The Combined Cadet Force Contingent (CCF) at Calday Grange Grammar School traces its history back to 1916, when a unit of the Officers’ Training Corps first formed. Evolving throughout the subsequent years, the CCF now consists of three sections, A Royal Naval Section, an Army Section, and a Royal Air Force Section. Cadets wear the uniform of their parent service, which is issued free.
The aims of the CCF are to develop the leadership skills of cadets by teaching them discipline, comradeship, good manners and technical subjects appropriate to their chosen sections. The CCF is not a recruiting machine for the armed forces or a ‘mini-army’, but a youth organisation with a sense of military discipline and pride. Cadets are not required to join any of His Majesty’s Forces when they are older.
COURAGE | LOYALTY | DISCIPLINE | SELFLESS COMMITMENT | INTEGRITY | RESPECT FOR OTHERS
Annual Subscription (from Year 10)
There is an annual subscription charge of £65 per cadet which is payable in the autumn term. This payment supports a varied programme of activities including weekly parade and some camps, courses and adventure training.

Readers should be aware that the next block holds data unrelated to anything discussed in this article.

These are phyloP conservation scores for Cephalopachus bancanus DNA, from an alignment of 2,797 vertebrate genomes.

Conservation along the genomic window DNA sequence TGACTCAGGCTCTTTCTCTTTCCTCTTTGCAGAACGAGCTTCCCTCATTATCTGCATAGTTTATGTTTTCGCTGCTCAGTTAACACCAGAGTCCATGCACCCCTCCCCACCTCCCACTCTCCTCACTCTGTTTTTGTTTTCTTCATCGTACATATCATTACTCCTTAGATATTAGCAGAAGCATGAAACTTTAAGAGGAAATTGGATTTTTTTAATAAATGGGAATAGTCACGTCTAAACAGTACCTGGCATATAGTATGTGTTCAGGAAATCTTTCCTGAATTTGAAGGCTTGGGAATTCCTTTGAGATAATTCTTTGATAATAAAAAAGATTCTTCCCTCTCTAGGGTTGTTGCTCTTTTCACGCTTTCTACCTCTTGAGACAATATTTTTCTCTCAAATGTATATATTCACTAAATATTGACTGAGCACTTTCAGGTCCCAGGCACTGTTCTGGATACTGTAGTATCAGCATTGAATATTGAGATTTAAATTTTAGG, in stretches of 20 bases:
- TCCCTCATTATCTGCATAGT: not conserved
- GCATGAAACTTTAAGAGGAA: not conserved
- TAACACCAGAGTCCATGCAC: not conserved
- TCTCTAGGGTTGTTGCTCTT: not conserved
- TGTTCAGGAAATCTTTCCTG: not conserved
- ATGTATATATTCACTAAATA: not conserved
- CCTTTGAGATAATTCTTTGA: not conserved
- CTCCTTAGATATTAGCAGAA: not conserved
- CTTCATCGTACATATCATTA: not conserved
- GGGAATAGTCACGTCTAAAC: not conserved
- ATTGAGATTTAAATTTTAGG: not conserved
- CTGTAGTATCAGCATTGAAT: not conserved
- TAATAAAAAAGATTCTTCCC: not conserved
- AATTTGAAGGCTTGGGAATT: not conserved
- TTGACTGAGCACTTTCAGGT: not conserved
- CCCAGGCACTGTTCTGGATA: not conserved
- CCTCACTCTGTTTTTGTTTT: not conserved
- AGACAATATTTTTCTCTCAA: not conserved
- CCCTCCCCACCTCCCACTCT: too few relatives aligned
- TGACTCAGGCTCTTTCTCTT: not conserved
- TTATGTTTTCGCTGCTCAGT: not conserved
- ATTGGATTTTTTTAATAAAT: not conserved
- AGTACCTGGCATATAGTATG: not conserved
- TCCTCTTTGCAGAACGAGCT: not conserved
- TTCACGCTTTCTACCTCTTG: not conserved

The Contingent parades from 16:00 to 18:00 every Thursday during term time. Cadets are expected to attend every parade, unless there is a very good reason for not doing so. Additionally, there are two field days each year, when cadets are taken away from school to take part in activities relating to their Service. There are other training events during the year at weekends.
The Combined Cadet Force Army Section provides cadets with the opportunity to engage in activities that they would not normally experience within either a school environment or generally outside of school. Examples of this are:
- Training in infantry weapon systems
- Opportunities to fire infantry weapon systems on live ranges
- Instruction in Infantry tactics, fieldcraft (living in the field), navigation, first aid and drill